Without trust enabled: forward command through
Docker Engine to registry to resolve tag to digest
Docker Security workshop slides
Content Trust (on push)
$ export DOCKER_CONTENT_TRUST=1
$ docker tag alpine:latest <user>/alpine:trust
$ docker push <user>/alpine:trust
Looks the same as a regular push by tag!
Content Trust (it’s more than gpg)
The push refers to a repository [<user>/alpine]
77f08abee8bf: Pushed
trust: digest: sha256:d5de850d728... size: 1355
Signing and pushing trust metadata
Enter passphrase for root key with ID e83f424:
Enter passphrase for new repository key with ID f903fc9 (docker.io/<user>/alpine):
Repeat passphrase for new repository key with ID f903fc9 (docker.io/<user>/alpine):
Finished initializing "docker.io/<user>/alpine"
Successfully signed "docker.io/<user>/alpine":trust
Content Trust (it’s more than gpg)
$ cat ~/.docker/trust/tuf/docker.io/alpine/metadata/timestamp.json | jq
Docker Content Trust / Notary Threat Model
● Key compromise?
○ We can recover!
● Replay attacks?
○ Not with our freshness guarantees!
● Untrusted registry?
○ No problem! DCT/Notary do not root any trust in the underlying content store or transport
○ Use signed TUF metadata to retrieve trusted hashes of content
○ Don’t even need to trust Notary server after first pull - local metadata pins trust, tagging keys
are kept client-side for signing
Docker Pull
Only pull trusted images
Use official images when possible!
Docker Security Scanning (Nautilus)
Docker Security Scanning (Nautilus)
https://hub.docker.com/r/library/alpine/tags/
- All official images on hub are scanned for vulnerabilities, lobby upstream for fixes!
- Can view scan results after logging into Docker Hub
Docker Security Scanning (Nautilus)
- Checks against CVE database for declared layers
- Also performs binary scan to pick up on statically linked binaries
- Official repos have been scanned since Nov 2015, are rescanned often
Hands-On Exercise
github.com/riyazdf/dockercon-workshop - trust directory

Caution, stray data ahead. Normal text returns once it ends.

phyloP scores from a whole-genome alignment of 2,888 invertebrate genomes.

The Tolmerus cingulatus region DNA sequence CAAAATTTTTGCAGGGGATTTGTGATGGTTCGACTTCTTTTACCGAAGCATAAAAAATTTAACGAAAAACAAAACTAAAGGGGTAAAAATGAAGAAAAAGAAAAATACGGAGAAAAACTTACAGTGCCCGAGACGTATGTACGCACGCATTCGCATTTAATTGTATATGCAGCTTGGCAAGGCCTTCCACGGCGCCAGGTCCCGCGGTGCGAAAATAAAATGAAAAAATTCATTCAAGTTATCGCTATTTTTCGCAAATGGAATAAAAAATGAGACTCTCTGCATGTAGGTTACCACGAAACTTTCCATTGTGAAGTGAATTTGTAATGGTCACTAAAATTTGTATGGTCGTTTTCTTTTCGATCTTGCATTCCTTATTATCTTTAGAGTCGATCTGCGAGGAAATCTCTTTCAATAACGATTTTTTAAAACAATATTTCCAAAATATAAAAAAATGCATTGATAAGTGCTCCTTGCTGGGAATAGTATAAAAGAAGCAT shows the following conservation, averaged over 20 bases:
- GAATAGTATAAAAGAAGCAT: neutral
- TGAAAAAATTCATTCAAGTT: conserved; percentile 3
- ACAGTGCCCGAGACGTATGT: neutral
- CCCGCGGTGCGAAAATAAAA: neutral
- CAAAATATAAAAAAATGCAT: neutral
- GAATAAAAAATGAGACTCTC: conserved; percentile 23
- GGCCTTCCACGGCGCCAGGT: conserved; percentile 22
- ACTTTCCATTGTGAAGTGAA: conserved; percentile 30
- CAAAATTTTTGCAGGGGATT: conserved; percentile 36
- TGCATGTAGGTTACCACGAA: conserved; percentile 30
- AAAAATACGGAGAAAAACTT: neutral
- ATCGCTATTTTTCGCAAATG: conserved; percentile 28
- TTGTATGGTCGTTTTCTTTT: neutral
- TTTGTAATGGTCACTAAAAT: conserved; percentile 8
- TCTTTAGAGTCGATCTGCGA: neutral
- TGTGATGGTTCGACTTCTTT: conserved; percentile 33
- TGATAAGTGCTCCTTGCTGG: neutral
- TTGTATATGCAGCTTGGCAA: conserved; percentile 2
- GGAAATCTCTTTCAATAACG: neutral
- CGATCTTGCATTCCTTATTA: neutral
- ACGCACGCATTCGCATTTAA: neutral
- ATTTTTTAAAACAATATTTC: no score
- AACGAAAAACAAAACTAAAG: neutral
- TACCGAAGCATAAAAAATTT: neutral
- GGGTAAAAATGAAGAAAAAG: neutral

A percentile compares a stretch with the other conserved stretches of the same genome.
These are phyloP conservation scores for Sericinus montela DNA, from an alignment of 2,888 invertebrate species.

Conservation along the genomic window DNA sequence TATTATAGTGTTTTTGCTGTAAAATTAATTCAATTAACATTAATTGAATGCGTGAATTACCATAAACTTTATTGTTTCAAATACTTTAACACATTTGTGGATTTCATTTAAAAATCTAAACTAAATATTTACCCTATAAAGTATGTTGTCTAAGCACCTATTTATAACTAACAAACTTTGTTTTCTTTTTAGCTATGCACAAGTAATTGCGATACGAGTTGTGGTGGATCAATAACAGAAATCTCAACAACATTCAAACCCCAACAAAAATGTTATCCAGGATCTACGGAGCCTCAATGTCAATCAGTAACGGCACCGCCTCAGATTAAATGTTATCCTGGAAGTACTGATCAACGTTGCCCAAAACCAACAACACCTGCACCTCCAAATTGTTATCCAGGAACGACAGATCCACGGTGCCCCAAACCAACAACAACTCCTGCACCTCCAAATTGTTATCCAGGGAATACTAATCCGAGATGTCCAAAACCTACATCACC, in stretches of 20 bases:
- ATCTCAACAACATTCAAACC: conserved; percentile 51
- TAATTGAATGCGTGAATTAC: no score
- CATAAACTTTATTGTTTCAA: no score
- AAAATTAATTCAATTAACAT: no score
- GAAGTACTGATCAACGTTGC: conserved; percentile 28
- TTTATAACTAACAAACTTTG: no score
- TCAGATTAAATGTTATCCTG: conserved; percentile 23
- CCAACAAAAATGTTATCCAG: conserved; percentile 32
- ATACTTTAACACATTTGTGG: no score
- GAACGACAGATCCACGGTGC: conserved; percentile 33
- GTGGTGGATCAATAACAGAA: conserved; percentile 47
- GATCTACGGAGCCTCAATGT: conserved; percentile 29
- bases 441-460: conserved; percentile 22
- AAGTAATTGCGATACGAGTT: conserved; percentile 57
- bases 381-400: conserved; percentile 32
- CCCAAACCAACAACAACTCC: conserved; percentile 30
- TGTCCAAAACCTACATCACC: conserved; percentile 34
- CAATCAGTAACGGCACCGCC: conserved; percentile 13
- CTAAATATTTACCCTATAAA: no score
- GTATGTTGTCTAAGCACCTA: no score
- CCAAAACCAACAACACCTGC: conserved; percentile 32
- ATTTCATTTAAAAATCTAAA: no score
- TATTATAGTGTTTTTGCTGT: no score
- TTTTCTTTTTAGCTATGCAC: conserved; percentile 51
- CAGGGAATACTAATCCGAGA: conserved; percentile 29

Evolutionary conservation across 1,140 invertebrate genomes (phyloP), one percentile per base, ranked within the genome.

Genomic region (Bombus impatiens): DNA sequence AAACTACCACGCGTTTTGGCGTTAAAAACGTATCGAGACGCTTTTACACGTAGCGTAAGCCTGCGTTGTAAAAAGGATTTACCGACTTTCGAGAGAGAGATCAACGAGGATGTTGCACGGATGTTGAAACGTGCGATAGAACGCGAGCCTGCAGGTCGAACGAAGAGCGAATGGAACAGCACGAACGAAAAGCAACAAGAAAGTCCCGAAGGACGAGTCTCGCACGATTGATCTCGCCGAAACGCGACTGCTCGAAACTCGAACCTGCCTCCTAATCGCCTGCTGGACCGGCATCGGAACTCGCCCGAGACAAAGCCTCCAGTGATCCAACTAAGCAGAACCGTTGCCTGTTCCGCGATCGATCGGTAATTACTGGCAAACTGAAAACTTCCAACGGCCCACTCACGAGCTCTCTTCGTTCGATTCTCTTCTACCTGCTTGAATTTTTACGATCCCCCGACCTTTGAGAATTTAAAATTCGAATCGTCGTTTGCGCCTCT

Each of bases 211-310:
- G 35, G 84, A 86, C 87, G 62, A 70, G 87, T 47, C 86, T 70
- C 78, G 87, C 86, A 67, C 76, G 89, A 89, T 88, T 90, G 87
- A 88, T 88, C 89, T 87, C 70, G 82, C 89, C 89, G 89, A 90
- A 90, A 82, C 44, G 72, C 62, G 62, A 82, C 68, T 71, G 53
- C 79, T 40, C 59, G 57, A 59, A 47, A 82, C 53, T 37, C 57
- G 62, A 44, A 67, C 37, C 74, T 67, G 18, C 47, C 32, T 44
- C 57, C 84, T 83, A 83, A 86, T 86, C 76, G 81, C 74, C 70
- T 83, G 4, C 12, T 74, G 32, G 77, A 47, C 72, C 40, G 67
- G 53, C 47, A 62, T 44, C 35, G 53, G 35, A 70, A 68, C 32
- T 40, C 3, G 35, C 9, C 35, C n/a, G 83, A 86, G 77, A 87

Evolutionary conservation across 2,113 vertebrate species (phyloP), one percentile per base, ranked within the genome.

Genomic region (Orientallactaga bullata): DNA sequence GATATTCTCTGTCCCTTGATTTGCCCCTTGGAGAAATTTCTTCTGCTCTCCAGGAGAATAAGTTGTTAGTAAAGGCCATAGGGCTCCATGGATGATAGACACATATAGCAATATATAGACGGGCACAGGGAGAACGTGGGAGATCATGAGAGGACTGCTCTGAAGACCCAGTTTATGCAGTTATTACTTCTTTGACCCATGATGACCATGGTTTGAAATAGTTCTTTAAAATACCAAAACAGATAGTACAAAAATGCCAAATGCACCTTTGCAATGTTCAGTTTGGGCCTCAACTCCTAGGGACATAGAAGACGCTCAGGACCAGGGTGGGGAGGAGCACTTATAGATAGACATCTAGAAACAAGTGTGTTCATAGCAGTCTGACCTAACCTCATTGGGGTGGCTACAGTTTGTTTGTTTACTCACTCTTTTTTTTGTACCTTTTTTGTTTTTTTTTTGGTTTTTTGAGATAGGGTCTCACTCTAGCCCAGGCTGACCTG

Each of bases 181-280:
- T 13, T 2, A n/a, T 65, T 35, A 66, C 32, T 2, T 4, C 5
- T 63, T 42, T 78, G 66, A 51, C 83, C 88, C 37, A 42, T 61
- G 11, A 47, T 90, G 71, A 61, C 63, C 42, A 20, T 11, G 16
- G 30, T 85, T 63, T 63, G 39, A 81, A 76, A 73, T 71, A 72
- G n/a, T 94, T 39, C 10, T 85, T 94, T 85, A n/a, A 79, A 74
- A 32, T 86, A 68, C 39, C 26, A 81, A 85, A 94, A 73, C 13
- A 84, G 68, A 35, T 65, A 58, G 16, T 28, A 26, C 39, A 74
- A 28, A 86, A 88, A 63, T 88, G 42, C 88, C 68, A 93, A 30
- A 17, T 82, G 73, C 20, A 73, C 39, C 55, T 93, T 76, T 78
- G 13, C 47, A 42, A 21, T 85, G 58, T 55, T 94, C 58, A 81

Capabilities
Root vs Not Root
Capabilities breakdown root permissions into groups that can be individually allowed or
blocked
- Often don’t want or need all root permissions
- Can reduce attack surface by reducing capabilities
Docker Default Capabilities
In whitelist:
"CAP_CHOWN",
"CAP_DAC_OVERRIDE",
"CAP_FSETID",
"CAP_FOWNER",
"CAP_MKNOD",
"CAP_NET_RAW",
"CAP_SETGID",
"CAP_SETUID",
"CAP_SETFCAP",
"CAP_SETPCAP",
"CAP_NET_BIND_SERVICE",
"CAP_SYS_CHROOT",
"CAP_KILL",
"CAP_AUDIT_WRITE",
Not in whitelist:
"CAP_AUDIT_CONTROL", "CAP_AUDIT_READ",
"CAP_BLOCK_SUSPEND", "CAP_DAC_READ_SEARCH",
"CAP_IPC_LOCK", "CAP_ICP_OWNER",
"CAP_LEASE", "CAP_LINUX_IMMUTABLE",
"CAP_MAC_ADMIN", "CAP_MAC_OVERRIDE",
"CAP_NET_ADMIN", "CAP_NET_BROADCAST",
"CAP_SYS_ADMIN", "CAP_SYS_BOOT",
"CAP_SYS_MODULE", "CAP_SYS_NICE",
"CAP_SYS_PACCT", "CAP_SYS_PTRACE",
"CAP_SYS_RAWIO", "CAP_SYS_RESOURCE",
"CAP_SYS_TIME", "CAP_SYS_TTY_CONFIG",
"CAP_SYSLOG", “CAP_WAKE_ALARM",
How do we add/remove capabilities?
docker run --cap-add
docker run --cap-drop
docker run --cap-drop ALL --cap-add $CAP
Configure capabilities in compose
cap_add:
- CAP_NET_BROADCAST
- CAP_NET_RAW
cap_drop:
- ALL
What to watch out for
- Read the fine print for each capability!
- man capabilities
- i.e. removing CAP_KILL only requires permissions checks and enabling
bypasses permissions checks. It doesn’t generically enable/disable the
ability to kill
- CAP_SYS_ADMIN is nearly root...
What to watch out for
$ man capabilities
...
CAP_SYS_ADMIN
* Perform a range of system administration operations
including: quotactl(2), mount(2), umount(2), swapon(2),
setdomainname(2);
* perform privileged syslog(2) operations (since Linux 2.6.37,
CAP_SYSLOG should be used to permit such operations);
* perform VM86_REQUEST_IRQ vm86(2) command;
* perform IPC_SET and IPC_RMID operations on arbitrary System
V IPC objects;
* override RLIMIT_NPROC resource limit;
* perform operations on trusted and security Extended
Attributes (see xattr(7));
* use lookup_dcookie(2);
* use ioprio_set(2) to assign IOPRIO_CLASS_RT and (before
Linux 2.6.25) IOPRIO_CLASS_IDLE I/O scheduling classes;
* forge PID when passing socket credentials via UNIX domain
sockets;
* exceed /proc/sys/fs/file-max, the system-wide limit on the
number of open files, in system calls that open files (e.g.,
accept(2), execve(2), open(2), pipe(2));
* employ CLONE_* flags that create new namespaces with
clone(2) and unshare(2) (but, since Linux 3.8, creating user
namespaces does not require any capability);
* call perf_event_open(2);
* access privileged perf event information;
* call setns(2) (requires CAP_SYS_ADMIN in the target